China rushed to keep an oil spill from reaching international waters, while an environmental group tried to assess if the country’s largest reported spill was worse than has been disclosed.
Crude oil started pouring into the Yellow Sea off a busy northeastern port after a pipeline exploded late last week, sparking a massive 15-hour fire. The government says the slick has spread across a 70-square-mile (180-square-kilometer) stretch of ocean.
The cause of the blast was still not clear Wednesday. The pipeline is owned by China National Petroleum Corp., Asia’s biggest oil and gas producer by volume.
Images of 100-foot-high (30-meter-high) flames shooting up near part of China’s strategic oil reserves drew the immediate attention of President Hu Jintao and other top leaders. Now the challenge is cleaning up the greasy brown plume floating off the shores of Dalian, once named China’s most livable city.
The environmental group, Greenpeace China, shot several photographs at the scene Tuesday before their team was forced to leave. They showed oil-slicked rocky beaches, a man covered in thick black sludge up to his cheekbones, and workers carrying a colleague covered in oil away from the scene.
The state-run Xinhua News Agency reported a 25-year-old firefighter, Zhang Liang, drowned Tuesday after a large wave pushed him into the sea amid the clean up. Another man who also fell in was rescued. It was not immediately clear if either were the ones shown in the Greenpeace photos.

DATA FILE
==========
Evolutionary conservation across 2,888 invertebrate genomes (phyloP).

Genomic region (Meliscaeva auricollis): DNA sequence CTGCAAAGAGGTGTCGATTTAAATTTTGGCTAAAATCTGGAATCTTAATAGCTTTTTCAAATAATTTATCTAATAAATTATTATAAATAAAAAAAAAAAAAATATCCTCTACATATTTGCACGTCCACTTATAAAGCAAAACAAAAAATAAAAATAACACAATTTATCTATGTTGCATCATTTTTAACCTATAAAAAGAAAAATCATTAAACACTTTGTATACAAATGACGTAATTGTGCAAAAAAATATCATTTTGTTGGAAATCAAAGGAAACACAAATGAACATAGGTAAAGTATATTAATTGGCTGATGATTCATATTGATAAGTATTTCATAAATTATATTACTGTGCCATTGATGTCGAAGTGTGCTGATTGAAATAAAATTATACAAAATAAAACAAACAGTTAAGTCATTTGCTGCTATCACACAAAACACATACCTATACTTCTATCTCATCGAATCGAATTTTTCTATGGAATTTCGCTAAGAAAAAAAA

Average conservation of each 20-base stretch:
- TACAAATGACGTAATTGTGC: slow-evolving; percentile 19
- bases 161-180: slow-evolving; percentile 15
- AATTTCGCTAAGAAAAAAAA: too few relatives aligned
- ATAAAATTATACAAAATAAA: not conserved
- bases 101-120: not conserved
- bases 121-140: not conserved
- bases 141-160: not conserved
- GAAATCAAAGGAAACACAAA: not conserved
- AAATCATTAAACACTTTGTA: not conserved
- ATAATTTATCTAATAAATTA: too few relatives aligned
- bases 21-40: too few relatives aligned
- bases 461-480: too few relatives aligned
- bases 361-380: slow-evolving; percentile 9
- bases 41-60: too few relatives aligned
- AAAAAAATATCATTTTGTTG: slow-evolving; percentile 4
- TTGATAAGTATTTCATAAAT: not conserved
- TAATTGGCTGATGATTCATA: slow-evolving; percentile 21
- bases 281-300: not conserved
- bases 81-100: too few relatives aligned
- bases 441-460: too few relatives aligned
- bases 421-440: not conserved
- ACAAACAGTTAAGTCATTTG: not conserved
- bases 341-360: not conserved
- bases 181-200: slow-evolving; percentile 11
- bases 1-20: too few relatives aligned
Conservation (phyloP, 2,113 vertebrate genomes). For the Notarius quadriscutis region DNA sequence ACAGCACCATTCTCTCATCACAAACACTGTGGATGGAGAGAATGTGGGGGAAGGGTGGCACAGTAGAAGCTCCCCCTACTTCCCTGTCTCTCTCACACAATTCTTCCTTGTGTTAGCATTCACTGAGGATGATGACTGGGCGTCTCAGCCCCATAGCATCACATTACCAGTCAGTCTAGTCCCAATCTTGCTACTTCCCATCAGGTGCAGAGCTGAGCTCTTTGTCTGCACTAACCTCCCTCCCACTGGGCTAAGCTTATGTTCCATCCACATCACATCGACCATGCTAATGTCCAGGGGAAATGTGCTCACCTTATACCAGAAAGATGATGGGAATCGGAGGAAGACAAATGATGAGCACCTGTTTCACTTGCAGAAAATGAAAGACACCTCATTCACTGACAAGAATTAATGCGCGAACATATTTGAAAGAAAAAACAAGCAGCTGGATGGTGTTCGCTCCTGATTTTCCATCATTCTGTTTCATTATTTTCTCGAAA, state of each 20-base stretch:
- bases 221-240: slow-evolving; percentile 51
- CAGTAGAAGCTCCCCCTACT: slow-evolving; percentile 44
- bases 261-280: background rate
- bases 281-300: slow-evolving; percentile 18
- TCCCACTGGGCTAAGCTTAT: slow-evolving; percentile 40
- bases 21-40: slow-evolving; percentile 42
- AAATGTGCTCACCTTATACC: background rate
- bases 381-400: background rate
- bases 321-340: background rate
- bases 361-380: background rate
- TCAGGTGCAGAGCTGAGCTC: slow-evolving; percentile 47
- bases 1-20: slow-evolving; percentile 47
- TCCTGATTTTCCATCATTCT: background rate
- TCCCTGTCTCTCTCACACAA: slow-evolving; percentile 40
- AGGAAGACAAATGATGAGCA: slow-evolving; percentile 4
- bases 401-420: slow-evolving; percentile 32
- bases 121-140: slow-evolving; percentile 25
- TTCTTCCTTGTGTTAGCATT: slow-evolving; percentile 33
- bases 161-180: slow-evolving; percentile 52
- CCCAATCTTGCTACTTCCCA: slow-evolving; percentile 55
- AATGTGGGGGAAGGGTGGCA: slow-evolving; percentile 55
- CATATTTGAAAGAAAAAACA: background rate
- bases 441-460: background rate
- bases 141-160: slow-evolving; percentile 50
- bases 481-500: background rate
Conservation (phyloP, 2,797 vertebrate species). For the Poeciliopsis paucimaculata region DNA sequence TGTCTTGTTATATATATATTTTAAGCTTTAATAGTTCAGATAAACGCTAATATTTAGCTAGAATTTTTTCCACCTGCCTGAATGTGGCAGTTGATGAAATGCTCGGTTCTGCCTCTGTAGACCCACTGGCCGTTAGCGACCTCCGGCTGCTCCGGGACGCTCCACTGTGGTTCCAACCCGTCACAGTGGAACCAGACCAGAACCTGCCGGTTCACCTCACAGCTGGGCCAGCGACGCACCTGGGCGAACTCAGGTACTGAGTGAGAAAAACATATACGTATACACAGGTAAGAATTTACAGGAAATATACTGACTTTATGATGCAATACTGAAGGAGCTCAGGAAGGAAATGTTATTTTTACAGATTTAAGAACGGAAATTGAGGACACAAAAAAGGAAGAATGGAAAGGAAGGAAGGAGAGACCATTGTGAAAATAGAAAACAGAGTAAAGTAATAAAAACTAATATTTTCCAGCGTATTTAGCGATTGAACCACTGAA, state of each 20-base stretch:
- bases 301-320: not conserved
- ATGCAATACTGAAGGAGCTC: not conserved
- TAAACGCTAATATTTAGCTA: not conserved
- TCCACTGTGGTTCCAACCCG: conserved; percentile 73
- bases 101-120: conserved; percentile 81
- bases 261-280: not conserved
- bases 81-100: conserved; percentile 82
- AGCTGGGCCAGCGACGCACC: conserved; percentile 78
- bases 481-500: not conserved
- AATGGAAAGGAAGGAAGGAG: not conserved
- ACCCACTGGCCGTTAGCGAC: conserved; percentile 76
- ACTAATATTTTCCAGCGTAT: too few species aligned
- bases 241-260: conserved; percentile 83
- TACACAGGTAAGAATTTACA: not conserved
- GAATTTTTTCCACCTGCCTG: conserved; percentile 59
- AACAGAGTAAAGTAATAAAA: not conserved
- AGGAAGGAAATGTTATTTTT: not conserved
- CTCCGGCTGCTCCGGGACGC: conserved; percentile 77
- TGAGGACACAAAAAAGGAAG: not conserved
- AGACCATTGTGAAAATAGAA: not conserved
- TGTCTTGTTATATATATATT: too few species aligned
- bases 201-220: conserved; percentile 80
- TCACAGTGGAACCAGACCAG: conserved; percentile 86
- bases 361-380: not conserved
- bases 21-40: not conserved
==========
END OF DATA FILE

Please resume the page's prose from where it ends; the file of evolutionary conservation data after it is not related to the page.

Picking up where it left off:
Activists said it was too early to tell what impact the pollution might have on marine life.
Officials told Xinhua they did not yet know how much oil had leaked, but China Central Television reported no more pollution, including oil and firefighting chemicals, had entered the sea Tuesday. It was not clear how far the spill was from China’s closest neighbor in the region, North Korea.
Dalian’s vice mayor, Dai Yulin, told Xinhua 40 specialized oil-control boats would be on the scene along with hundreds of fishing boats. Oil-eating bacteria were also being used in the cleanup.
“Our priority is to collect the spilled oil within five days to reduce the possibility of contaminating international waters,” he said.
But an official with the State Oceanic Administration has warned the spill will be difficult to clean up even in twice that amount of time.
The Dalian port is China’s second largest for crude oil imports, and last week’s spill appears to be the country’s largest in recent memory.
“In terms of what is known to the public, this is definitely the biggest,” said Yang Ailun, spokeswoman for Greenpeace China.
“Government and business leaders have been telling the media that there’s no environmental impact. From Greenpeace’s perspective, that’s very irresponsible,” she added. “It’s too early to tell. Oil is still floating around.”
While the Chinese public has not seized on the accident as its own version of the massive BP spill in the United States, warnings over the country’s increasing dependence on oil were clear.
The International Energy Agency said Tuesday that China has overtaken the United States as the world’s largest energy consumer, using the equivalent of 2.252 billion tons of oil last year. China immediately questioned the calculation.